Summer SAT Class Tutor at Legal Outreach

From Legal Outreach, an opportunity that might appeal to students, especially those in Math Education. Follow the link below for further information including salary.

Summer SAT Class Tutor Job Description:

Legal Outreach is on the lookout for ten talented, knowledgeable SAT tutors who want to be part of a transformative experience that empowers youth from underserved populations. In past years, our Summer SAT course has shown an average score increase of 307 points, with some students scoring over 500 points higher on their final exam. As you know, results like that make all the difference in the world when it comes time to apply to college.

We [Legal Outreach] will be hiring five Math/Science and five English/Reading tutors for an intensive summer session designed to prepare high school juniors for entrance into top 50 colleges and universities. Despite the “tutor” moniker, these instructors will be working with classrooms, not individuals. Each tutor will deliver a five-week curriculum of SAT material to a class of 10-12 students. Tutors will work in Math – Reading/Writing teams to co-teach a classroom. For example, the Reading/Writing tutor may teach in the morning while the Math tutor lesson plans and helps manage the classroom. Tutors will also observe separate workshops taught by test prep professionals to the same students, taking care to complement the lessons when planning their own. They will work from a developed curriculum while expanding exercises for their own students as needed. Orientation and training will be provided prior to start of the course, and tutors will work closely with permanent Legal Outreach staff who oversee the program.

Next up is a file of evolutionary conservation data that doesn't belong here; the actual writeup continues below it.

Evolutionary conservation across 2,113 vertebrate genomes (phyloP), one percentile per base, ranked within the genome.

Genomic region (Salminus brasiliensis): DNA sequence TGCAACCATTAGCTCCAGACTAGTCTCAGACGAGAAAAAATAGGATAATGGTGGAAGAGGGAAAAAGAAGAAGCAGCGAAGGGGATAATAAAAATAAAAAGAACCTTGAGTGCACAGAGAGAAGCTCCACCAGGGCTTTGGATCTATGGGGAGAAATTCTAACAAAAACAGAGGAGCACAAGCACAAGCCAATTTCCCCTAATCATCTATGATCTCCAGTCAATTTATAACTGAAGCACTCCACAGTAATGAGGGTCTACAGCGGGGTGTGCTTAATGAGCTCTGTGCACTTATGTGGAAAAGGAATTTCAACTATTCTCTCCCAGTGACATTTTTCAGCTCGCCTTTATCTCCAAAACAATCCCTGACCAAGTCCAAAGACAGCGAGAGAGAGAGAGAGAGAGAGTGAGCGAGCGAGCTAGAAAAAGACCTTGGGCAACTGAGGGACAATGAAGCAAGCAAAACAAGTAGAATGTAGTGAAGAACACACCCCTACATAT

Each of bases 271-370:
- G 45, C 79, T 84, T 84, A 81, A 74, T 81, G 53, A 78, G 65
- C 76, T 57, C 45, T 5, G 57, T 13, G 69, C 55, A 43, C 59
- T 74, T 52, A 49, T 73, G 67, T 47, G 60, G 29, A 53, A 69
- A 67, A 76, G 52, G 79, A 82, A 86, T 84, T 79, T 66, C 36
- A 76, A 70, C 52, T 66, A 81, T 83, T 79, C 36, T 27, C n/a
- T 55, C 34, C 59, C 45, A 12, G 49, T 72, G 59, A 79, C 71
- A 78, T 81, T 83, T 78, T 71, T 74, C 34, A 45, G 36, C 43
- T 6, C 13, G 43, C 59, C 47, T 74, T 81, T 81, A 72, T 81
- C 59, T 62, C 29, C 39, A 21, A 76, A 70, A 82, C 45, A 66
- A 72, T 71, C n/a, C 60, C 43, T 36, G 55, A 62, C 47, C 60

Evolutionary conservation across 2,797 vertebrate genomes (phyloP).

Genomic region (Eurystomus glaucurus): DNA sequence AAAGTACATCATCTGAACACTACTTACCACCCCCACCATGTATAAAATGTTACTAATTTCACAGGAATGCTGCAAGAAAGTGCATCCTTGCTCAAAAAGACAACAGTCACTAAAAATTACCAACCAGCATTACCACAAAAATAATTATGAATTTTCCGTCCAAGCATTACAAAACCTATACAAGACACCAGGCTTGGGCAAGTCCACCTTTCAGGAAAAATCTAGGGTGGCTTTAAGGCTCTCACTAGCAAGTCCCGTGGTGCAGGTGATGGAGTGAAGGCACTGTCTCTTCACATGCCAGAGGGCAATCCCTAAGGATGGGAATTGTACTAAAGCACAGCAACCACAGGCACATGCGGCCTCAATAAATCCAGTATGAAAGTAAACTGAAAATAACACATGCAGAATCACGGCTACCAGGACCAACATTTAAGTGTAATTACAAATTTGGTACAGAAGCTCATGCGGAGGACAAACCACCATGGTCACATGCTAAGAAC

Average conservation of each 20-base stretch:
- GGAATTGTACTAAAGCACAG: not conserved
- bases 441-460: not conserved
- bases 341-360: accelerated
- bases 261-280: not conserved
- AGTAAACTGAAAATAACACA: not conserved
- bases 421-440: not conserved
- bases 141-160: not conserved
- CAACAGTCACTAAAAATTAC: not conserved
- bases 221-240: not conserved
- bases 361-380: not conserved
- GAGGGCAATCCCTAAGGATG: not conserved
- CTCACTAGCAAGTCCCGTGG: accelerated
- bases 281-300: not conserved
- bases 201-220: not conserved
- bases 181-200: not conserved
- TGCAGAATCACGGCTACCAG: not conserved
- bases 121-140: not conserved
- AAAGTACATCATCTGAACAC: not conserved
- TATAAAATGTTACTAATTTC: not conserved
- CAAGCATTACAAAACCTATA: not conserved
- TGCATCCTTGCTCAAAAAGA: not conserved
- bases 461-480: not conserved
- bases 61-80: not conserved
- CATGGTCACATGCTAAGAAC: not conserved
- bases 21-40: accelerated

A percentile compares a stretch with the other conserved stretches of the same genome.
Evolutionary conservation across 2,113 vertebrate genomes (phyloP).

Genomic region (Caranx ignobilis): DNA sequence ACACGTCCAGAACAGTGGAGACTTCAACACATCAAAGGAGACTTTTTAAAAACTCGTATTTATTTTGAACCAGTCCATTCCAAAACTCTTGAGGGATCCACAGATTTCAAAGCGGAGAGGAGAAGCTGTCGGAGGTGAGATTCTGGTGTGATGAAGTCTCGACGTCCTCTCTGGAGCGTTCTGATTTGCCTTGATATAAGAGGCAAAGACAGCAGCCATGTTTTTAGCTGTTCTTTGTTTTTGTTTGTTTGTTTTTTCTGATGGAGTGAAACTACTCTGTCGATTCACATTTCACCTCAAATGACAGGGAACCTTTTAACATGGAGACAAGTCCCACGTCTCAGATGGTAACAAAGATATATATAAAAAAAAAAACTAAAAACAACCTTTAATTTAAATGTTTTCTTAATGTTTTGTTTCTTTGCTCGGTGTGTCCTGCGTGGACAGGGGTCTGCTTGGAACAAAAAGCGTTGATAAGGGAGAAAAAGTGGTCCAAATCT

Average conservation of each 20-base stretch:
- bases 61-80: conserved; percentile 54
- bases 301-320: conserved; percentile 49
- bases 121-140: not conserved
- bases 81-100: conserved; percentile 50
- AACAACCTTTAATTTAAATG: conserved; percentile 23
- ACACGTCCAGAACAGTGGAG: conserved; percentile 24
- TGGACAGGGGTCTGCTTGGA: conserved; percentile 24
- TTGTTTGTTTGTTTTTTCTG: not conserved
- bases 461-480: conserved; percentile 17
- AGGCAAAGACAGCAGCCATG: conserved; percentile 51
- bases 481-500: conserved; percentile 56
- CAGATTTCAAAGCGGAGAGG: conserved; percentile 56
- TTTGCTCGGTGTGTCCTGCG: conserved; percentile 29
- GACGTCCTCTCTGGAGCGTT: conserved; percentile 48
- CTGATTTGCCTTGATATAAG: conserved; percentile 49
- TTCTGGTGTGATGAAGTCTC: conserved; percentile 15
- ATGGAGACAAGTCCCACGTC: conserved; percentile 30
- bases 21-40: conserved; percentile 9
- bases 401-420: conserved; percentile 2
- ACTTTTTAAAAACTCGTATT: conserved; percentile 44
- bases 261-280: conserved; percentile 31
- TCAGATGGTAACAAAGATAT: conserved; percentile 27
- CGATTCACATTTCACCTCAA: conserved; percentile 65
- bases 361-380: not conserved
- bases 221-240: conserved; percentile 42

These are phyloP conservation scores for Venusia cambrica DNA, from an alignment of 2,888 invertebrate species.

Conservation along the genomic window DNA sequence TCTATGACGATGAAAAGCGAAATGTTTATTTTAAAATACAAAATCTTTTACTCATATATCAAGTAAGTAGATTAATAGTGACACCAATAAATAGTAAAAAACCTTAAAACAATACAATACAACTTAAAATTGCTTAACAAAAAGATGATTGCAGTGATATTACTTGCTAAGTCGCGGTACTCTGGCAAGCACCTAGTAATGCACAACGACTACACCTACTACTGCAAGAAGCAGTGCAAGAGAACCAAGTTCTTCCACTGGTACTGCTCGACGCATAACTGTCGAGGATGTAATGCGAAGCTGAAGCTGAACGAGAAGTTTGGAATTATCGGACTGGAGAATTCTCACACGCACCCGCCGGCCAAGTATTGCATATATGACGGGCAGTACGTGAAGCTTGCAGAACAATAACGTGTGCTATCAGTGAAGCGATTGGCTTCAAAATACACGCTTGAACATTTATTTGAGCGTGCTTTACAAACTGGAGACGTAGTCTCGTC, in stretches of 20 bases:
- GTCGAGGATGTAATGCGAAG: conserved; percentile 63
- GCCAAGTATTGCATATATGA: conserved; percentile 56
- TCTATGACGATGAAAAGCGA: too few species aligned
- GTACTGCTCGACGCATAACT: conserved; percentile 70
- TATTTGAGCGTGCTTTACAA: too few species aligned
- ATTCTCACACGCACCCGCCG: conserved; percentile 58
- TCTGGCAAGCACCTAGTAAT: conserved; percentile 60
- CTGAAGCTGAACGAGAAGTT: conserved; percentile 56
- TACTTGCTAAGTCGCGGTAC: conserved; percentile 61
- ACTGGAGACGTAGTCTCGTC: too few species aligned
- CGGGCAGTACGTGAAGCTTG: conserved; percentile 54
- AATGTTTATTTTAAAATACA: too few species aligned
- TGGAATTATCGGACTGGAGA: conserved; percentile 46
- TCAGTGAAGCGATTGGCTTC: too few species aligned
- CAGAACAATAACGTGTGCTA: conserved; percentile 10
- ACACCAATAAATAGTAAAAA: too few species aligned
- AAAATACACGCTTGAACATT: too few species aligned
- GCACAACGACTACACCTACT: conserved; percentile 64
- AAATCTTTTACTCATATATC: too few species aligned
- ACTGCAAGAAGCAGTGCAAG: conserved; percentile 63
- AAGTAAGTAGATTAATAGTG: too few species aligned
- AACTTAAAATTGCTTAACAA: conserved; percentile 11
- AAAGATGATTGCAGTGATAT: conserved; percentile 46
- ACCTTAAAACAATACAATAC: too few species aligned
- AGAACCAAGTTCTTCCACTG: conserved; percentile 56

This is the perfect position for college students, alumni, and graduate students who excelled on the SAT or ACT and are interested in gaining valuable teaching and leadership experience while making a measurable difference in students’ lives over the summer.

Click on link for the job details:

https://drive.google.com/file/d/0B4kUSP8db2HfLV94LXVFY2lHVzRtem4zNUhQRGFLUXhLang0/view?usp=sharing

Considering graduate school?

From the Educational Opportunity and Diversity Office:

Hello Students,

I’d like to pass on a great opportunity for those of you interested in getting a PhD and teaching/researching at the collegiate level; The CUNY Pipeline Program.

The Pipeline Program is a CUNY-wide initiative designed to provide educational and financial support to CUNY undergraduates from groups currently underrepresented in our nation’s universities who are interested in pursuing a Ph.D. in preparation for college-level teaching and advanced research.

It consists of a 6-week intensive summer institute in which fellows take a research seminar in either the social sciences or the humanities designed to introduce them to graduate-level work and research skills. They also take courses on critical thinking and writing, Grad School 101, and intensive GRE preparation. The following fall and spring semesters include monthly meetings with graduate student mentors and a spring semester research conference where fellows present a research project. Perhaps the most important aspect of the Pipeline Program is the attention to each student’s unique mix of experiences and identity, disciplinary interests, and academic goals.